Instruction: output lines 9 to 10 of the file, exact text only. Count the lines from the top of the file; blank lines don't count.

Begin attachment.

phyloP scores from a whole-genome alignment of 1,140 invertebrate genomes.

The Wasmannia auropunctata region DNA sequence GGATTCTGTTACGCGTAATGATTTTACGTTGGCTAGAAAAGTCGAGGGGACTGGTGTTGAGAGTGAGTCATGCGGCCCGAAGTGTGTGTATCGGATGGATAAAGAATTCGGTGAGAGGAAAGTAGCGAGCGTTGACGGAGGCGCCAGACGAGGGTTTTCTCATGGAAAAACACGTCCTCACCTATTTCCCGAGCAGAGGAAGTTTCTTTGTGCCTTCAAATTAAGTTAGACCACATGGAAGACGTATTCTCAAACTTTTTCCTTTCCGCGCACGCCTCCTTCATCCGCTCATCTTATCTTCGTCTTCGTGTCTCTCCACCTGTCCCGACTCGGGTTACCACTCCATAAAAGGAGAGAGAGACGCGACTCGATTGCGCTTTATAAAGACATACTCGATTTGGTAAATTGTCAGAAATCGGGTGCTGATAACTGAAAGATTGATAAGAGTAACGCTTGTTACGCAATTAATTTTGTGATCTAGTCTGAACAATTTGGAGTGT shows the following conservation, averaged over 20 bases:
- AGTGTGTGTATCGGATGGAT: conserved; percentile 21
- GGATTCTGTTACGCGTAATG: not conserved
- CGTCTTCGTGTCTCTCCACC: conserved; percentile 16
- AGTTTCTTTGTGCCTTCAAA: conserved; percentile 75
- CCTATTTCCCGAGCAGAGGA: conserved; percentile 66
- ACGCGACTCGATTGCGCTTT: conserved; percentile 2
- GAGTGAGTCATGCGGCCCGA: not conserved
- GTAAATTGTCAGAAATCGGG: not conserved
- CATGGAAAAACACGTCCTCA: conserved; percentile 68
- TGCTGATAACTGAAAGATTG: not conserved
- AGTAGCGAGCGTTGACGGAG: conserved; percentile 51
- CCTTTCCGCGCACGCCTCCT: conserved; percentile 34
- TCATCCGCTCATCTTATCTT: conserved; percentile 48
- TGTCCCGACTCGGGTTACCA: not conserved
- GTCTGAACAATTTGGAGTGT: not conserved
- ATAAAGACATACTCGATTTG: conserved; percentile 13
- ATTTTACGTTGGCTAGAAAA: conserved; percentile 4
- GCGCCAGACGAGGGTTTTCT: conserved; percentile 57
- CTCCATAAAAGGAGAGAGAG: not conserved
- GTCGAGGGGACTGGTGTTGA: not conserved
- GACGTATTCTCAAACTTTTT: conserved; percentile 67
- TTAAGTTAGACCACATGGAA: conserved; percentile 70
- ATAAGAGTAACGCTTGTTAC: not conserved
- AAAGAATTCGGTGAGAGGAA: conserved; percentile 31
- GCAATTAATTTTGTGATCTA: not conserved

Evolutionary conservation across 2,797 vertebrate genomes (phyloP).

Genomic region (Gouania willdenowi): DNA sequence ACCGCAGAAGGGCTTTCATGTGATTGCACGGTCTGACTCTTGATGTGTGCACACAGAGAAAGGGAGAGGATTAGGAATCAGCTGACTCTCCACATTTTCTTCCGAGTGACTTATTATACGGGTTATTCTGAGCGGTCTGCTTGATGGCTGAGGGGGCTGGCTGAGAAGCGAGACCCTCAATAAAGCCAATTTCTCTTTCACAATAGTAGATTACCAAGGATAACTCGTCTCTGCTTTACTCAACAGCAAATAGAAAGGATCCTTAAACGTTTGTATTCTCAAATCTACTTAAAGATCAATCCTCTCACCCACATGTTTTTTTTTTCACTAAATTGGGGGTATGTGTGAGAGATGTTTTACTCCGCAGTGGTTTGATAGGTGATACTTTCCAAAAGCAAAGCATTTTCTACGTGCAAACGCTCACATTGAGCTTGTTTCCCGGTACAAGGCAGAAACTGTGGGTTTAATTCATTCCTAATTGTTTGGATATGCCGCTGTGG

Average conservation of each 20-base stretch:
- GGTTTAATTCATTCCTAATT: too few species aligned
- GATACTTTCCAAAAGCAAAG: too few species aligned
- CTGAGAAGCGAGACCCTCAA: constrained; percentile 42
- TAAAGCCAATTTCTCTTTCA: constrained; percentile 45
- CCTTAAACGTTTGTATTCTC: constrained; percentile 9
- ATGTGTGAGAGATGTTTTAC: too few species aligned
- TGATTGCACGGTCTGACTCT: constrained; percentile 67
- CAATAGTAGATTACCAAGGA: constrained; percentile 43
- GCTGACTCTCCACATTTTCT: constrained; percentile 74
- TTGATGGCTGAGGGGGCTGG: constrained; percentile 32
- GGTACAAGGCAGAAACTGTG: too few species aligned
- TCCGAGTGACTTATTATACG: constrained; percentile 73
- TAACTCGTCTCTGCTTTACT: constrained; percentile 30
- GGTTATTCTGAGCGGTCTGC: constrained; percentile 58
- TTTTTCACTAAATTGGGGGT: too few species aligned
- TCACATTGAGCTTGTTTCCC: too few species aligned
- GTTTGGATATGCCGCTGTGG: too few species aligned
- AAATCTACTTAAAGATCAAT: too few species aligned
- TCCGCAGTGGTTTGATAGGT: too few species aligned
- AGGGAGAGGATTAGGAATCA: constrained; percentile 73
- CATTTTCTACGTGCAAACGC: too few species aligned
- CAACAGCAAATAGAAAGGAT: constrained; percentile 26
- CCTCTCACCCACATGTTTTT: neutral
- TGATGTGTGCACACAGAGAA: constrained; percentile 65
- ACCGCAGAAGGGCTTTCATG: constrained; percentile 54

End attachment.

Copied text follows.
- GAGTGAGTCATGCGGCCCGA: not conserved
- GTAAATTGTCAGAAATCGGG: not conserved